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Saturday, September 15, 2018

Just As the Twig Is Bent, the Tree's Inclined; Or, the Value of Discipline




I don’t know it for a fact, but I’m reasonably sure that discipline is not a topic that generally appeals to people these days. Of course there are exceptions. Many of us value the discipline of learning a skill or an art, the discipline of running, or the discipline of regular yoga or gym visits.  Discipline generally doesn’t seem to be a bad idea if it is a way to manage ourselves the way we wish to be managed.  But if even for a moment discipline suggests something that somebody else is meting out, a punishment or corrective of some sort, well who does like that? 

And right off the bat that is a stumbling block for talking about something that in most contexts poses a problem but is integral to a truly spiritual life.  Such is discipline.  

Martin Luther
We are in that time when every third year we get a crack at reading the Letter of James.  Luther despised the Epistle of James, calling it an epistle made of straw.  Luther was on the wavelength of St. Paul, especially when it came to being saved by grace through faith.  He didn’t have any patience with James’s emphasis on works.  Frankly, I think that although James has only a few pages of the New Testament to his credit and Paul more than half of it, James actually won out as the major force in Christianity, which is almost always far more enchanted with works, behavior, practical approaches to everyday problems than with more abstract ideas such as “walking by the Spirit” or “putting on Christ through baptism.” 

I like Paul well enough, indeed very much.  But James serves us well by pointing to the actual practice of Christianity.  He writes in some depth about the human tongue, one of the more powerful and dangerous members of the body.  James gets a bit carried away writing about the tongue.  One wonders just what experience he had had with the tongue, his own or somebody else’s.  Chances are he had been the victim of some gossip line, or had seen others sliced to pieces by snarky so-called friends.  Compared to wild animals the tongue is more powerful than them all:  “no one can tame the tongue—a restless evil, full of deadly poison.”  Whoa!  Strong stuff there, James.  He immediately softens just for a split second to remind us that with our tongues we bless the Lord God.  Then he rapidly reminds us that we stick our tongues out and curse those made in the likeness of God. 

I seriously doubt that anyone would find that a difficult passage to accept as factual.  If you have made it as far as kindergarten, you have probably encountered some experiences that document what James is arguing.  But the issue is not so much what to do about the tongue as a weapon as it is to look at the larger picture of what a disciplined life really looks like.   James goes on to say much of what Paul says in his famous chapter on Love, or Charity, 1 Corinthians 13.  The way of Christ is the way of love, the way of humility, service, sacrifice, and deference.  James, like Paul, understands that, whatever social context in which we live, that society frequently rewards the opposite of those things.  Neither one, James nor Paul, was an American, but they might well have been talking about American culture in the 21st century.  Because in the grand scheme of things, this culture, whose tentacles now reach into every part of the globe, in many ways prizes competition over common endeavor, acquisitiveness over sharing, productivity over idleness, activity above passivity, assertiveness over dependence, self-protection over vulnerability.  In many of those ways we are no different from the society to which the New Testament writers addressed their letters.  Although there are many things to which we can point that paint a very different picture, at the end of the day the world is still driven by the forces that amass power rather than by those that give it away.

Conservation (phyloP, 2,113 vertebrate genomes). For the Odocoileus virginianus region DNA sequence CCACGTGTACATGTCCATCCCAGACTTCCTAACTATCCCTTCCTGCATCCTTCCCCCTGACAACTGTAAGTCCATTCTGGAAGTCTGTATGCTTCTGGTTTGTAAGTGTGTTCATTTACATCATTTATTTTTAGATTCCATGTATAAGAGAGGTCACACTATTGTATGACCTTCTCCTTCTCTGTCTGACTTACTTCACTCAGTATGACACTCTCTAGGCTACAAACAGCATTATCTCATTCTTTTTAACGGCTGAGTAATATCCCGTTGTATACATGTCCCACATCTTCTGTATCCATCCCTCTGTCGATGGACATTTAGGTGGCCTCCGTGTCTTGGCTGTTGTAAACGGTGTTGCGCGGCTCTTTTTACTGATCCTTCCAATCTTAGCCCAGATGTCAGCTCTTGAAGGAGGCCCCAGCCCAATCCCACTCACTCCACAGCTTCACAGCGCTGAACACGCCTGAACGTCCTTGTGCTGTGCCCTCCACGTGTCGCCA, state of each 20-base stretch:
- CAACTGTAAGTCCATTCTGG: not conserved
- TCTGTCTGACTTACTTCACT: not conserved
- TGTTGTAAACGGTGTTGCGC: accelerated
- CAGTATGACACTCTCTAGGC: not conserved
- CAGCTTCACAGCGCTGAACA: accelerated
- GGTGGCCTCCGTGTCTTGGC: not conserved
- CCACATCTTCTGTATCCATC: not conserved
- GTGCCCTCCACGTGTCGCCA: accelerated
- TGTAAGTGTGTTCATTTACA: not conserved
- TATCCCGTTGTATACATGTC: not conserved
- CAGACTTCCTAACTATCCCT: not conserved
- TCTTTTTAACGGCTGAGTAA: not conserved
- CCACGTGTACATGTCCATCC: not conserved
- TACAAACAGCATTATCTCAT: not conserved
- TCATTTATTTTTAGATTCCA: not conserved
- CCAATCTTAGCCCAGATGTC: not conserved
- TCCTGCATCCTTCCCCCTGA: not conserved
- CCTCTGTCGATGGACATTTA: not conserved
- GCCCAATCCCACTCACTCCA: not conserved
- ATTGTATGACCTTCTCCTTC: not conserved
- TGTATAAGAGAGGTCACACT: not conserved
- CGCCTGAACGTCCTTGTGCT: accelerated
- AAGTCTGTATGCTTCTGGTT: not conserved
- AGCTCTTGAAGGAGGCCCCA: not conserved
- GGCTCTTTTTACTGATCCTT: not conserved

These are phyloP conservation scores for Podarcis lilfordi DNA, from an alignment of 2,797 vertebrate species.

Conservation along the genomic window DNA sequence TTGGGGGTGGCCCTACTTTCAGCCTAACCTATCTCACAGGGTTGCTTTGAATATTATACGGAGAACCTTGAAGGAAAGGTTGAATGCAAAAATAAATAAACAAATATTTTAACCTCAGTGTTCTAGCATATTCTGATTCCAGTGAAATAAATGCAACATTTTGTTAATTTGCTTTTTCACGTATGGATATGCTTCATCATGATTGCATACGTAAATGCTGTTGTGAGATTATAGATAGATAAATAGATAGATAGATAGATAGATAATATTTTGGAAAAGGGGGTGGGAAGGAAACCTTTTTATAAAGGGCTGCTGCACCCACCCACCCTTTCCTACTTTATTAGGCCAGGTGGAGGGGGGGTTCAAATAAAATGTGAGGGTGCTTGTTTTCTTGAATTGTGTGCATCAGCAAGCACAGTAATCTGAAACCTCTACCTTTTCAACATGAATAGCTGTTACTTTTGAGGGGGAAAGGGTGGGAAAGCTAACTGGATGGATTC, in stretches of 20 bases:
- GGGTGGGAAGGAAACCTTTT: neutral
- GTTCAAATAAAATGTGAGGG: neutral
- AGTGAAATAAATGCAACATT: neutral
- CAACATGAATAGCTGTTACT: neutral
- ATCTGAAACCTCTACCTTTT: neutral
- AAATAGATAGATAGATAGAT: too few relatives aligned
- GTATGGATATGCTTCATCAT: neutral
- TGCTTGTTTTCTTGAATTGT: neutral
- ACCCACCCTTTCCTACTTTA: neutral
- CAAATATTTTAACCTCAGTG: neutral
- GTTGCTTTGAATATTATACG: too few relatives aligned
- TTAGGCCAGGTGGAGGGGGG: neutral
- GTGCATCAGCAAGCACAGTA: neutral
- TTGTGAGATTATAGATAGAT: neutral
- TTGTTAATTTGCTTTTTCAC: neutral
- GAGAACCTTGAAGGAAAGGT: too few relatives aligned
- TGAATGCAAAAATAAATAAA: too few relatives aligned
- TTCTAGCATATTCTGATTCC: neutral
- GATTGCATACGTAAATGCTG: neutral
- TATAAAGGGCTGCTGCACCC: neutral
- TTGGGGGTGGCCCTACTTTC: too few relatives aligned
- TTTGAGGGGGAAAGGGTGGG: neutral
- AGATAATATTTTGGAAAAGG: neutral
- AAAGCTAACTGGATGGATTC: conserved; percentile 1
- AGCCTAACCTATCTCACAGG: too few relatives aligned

You know all that.  It is impossible to be alive and awake in this world without knowing it.  Some of you indeed know it better than I. Those who crow about empowerment have little regard for the virtues and ideals of submission and passivity, both of which are integral to discipline.  Their skepticism is understandable.  It is unfortunately true that the powerless have often been given a big dose of praise by the powerful for kowtowing to the very forces that oppress them. 

The reason that I go into that much detail about what I think James is driving at, namely the way to live in accordance with the example of Christ, is that it is absolutely necessary to see that the disciple who follows Christ cannot do so without discipline.  Furthermore that discipline is for the most part counter-cultural.  If, for example, following Christ—which is another name for the deepest part of your soul, for the God that is is the God that lives in your very flesh—if following Christ entails cutting your ties with family, with friends, with peer groups and communities in order to be yourself and to do what you know you must do, don’t expect that all of those folk will stand up and applaud you.  They will do everything in their power to pull you back into the old familiar orbit.  Less dramatically by a hair, if you embark on a lifestyle that differs from the mainstream of your community, say, for example, by giving up a lucrative career in order to advocate for people who are political liabilities, you won’t necessarily get support and congratulations from your best high school buddy.